Sunday, September 27, 2015


"Magic, it must be remembered, is an art which demands collaboration between the artist and his public."
The Myth of the Magus
E.M. Butler

2 Titles, 1 Delusion

E.J. Dionne's September 20th column for the Washington Post has two equally idiotic titles. The one under which it is publicly available on the Post's website, "Pope Francis’s actions speak louder than his words", is completely opposite. Francis has spoken far more about reforming the church than he has acted on. In fact, the very few "actions" he has taken are pathetically minor and feeble. The title the same column was given after being published in the EBSCO databases, "Francis's radical challenge", is also full of shit. The fourth paragraph is a pretty good summary of the whole piece.

"It’s hard to see how progressives don’t come out ahead, simply because the pope has radically reordered the priorities of the church. He is not fighting culture wars. He is fighting against them. This, in part, is what accounts for his broad popularity among former Catholics, Americans of other faiths and even secularists and atheists."

Actually, it's pretty easy to see how anyone with the ability to think critically can handily refute every sentence of this paragraph. As I have previously pointed out in numerous posts, Francis has in no way altered church doctrines. He has done nothing to significantly reform church practices or policies, either. The only noticeable difference between Francis and his predecessors is in style. He's better at PR. How is he not involved in fighting "culture wars" if he heads the organization that is constantly opposing secular egalitarian policies supported by a majority of citizens in multiple countries? He is complicit if not leading the charge to impose narrow religious views on everyone; Catholic or not, religious or not. His popularity among non-Catholics is questionable. Outside Christians it is even more debatable.

Essentially, Dionne is taking the approach that the Catholic Church's hierarchy tends to favor. Ascribe your own baseless personal opinion onto everyone as if it is factual. It isn't. Simply repeating the same bullshit over and over does not make it anymore a part of reality. It just demonstrates how willfully ignorant and delusional theists can be.

"5 Things Christians Should Remember This Election Cycle"

I'm pretty sure that Benjamin Corey means well in his September 17th blog post. A few of his points have some merit, though in a superficial and somewhat self-serving manner. However, he fails to note the most important point for any theist to remember during any election cycle.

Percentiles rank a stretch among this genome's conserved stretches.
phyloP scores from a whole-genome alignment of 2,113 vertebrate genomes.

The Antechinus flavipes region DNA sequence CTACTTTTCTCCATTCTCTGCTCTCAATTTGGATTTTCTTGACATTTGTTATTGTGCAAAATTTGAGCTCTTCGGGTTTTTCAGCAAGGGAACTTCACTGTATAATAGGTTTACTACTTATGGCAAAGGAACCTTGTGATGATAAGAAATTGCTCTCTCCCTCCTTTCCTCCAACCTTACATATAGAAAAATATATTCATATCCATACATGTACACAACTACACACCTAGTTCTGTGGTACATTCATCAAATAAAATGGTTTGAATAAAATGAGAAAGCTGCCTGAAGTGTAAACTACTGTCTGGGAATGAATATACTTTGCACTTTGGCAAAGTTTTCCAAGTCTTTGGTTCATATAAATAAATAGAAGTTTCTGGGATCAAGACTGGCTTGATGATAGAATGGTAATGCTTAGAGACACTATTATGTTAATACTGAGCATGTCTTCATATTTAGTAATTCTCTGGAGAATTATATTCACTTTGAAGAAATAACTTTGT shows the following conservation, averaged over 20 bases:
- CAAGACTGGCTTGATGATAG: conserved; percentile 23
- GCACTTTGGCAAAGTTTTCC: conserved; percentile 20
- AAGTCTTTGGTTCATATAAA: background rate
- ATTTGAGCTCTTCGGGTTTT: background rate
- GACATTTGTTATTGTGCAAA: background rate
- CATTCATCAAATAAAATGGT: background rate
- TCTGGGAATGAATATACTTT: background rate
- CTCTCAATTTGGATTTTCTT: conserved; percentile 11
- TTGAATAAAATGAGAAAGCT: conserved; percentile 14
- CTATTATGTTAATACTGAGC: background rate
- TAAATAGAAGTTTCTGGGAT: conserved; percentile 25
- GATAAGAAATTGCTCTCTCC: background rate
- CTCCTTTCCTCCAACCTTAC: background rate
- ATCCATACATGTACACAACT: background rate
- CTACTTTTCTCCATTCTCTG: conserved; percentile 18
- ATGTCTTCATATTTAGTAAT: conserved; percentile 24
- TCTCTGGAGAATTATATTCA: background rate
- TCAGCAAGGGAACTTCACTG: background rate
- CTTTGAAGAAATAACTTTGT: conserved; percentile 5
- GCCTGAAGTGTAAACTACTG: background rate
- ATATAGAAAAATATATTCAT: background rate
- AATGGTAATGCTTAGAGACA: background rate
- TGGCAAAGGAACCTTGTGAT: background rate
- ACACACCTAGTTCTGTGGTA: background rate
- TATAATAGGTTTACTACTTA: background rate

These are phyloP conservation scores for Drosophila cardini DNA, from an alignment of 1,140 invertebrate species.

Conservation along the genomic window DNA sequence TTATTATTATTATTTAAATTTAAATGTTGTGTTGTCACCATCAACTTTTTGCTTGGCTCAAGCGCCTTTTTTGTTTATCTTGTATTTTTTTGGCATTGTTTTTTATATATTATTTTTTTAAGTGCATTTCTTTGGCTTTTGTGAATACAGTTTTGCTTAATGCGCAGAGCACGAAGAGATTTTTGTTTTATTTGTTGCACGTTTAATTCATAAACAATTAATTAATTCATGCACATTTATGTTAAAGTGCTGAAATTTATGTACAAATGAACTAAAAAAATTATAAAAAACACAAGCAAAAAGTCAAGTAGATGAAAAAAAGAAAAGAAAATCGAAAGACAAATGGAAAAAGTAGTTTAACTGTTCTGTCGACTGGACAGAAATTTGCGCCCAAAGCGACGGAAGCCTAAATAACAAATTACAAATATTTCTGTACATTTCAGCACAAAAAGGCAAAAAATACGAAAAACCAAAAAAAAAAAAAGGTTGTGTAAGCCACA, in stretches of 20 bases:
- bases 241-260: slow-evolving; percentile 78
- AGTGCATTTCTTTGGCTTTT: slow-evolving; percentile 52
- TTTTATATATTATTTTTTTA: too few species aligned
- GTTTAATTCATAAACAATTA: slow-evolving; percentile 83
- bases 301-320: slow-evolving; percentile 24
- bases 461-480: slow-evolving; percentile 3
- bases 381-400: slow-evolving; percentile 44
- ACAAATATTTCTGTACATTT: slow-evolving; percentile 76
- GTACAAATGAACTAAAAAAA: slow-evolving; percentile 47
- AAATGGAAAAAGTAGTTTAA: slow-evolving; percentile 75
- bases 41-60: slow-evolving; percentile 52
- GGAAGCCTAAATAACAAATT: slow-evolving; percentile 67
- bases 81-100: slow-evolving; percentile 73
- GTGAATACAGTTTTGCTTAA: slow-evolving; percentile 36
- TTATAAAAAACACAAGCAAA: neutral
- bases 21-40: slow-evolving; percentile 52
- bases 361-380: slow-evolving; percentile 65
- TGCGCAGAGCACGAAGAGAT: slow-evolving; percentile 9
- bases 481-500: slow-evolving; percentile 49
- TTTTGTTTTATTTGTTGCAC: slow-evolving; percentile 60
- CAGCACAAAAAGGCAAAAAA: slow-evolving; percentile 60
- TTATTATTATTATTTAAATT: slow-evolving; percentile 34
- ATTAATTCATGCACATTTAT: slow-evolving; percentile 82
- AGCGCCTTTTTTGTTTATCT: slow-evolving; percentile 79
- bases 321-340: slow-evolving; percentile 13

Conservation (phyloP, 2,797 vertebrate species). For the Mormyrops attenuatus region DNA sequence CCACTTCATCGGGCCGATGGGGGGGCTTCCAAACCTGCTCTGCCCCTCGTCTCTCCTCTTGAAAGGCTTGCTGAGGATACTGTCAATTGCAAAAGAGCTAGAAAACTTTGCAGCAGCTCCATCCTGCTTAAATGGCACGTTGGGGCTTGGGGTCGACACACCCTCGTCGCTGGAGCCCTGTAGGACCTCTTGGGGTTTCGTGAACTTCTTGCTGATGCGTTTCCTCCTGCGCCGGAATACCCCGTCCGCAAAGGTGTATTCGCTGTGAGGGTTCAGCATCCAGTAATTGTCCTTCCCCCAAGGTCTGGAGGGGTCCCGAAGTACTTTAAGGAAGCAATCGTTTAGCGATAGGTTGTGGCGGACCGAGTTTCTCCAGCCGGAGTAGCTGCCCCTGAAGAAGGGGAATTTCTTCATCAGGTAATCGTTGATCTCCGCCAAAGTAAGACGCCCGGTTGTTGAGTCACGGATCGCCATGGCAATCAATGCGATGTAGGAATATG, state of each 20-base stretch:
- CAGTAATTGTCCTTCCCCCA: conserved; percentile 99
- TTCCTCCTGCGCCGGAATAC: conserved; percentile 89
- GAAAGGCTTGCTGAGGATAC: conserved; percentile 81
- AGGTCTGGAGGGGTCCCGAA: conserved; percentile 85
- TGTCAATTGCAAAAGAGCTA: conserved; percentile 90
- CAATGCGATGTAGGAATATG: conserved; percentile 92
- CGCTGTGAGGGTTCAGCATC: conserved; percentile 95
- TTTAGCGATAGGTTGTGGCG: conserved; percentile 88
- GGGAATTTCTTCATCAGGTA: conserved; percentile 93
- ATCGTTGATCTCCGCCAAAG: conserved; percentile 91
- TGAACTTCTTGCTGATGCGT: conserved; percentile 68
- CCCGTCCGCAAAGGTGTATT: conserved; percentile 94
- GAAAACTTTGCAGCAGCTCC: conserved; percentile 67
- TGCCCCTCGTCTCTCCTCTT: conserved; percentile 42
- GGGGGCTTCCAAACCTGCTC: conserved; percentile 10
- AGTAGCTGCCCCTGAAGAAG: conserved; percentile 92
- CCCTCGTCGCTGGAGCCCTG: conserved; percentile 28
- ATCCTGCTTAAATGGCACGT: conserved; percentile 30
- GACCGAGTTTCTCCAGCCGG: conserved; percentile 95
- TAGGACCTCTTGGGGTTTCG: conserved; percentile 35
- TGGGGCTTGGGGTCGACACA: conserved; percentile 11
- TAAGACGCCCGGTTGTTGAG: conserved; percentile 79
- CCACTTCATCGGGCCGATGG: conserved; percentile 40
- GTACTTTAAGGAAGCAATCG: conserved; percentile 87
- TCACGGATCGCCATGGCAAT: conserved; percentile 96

The United States of America is NOT a theocracy! We live in a democracy. Religion should not be imposed on anyone. All Americans are free to worship or not as they see fit. Religion has no place in public policy. Period. So all his nonsense about Christian standards and criteria is misguided, even arrogant. He seems to think, like far too many Christians, that he really knows the true Jesus and the essence of Christianity.That there even was/is a Jesus or an essential Christianity is in itself a myth.

Sunday, September 20, 2015

I'm not anti-semitic, Salkin is arrogant

Quite a few of Jeffrey Salkin's blog posts have been loaded with all sorts of ridiculous self-serving crap. His recent post, "Say it ain’t so, Bernie!", was particularly irritating. All too often when someone points out how full of shit pieces like this are they get accused of being anti-semitic. Why? Why isn't this viewed the other way around. Salkin seems annoyed that Bernie is not being a good representative of Judaism despite the fact that Sanders has never identified himself as religious. He has identified himself as culturally Jewish, which I'll come back to later. Sanders is running for President, a secular leader. What his religion may or may not be should be irrelevant. Not to Salkin. He seems to think it's perfectly fine to impose his religious standards on someone else. That the religion in question happens to be Judaism is also irrelevant. If a candidate was born to Baptist parents does that mean they should be hounded by another Baptist if they choose not to practice that specific denomination, or any sect/denomination at all? Why should that be seen as a factor in any profession they choose?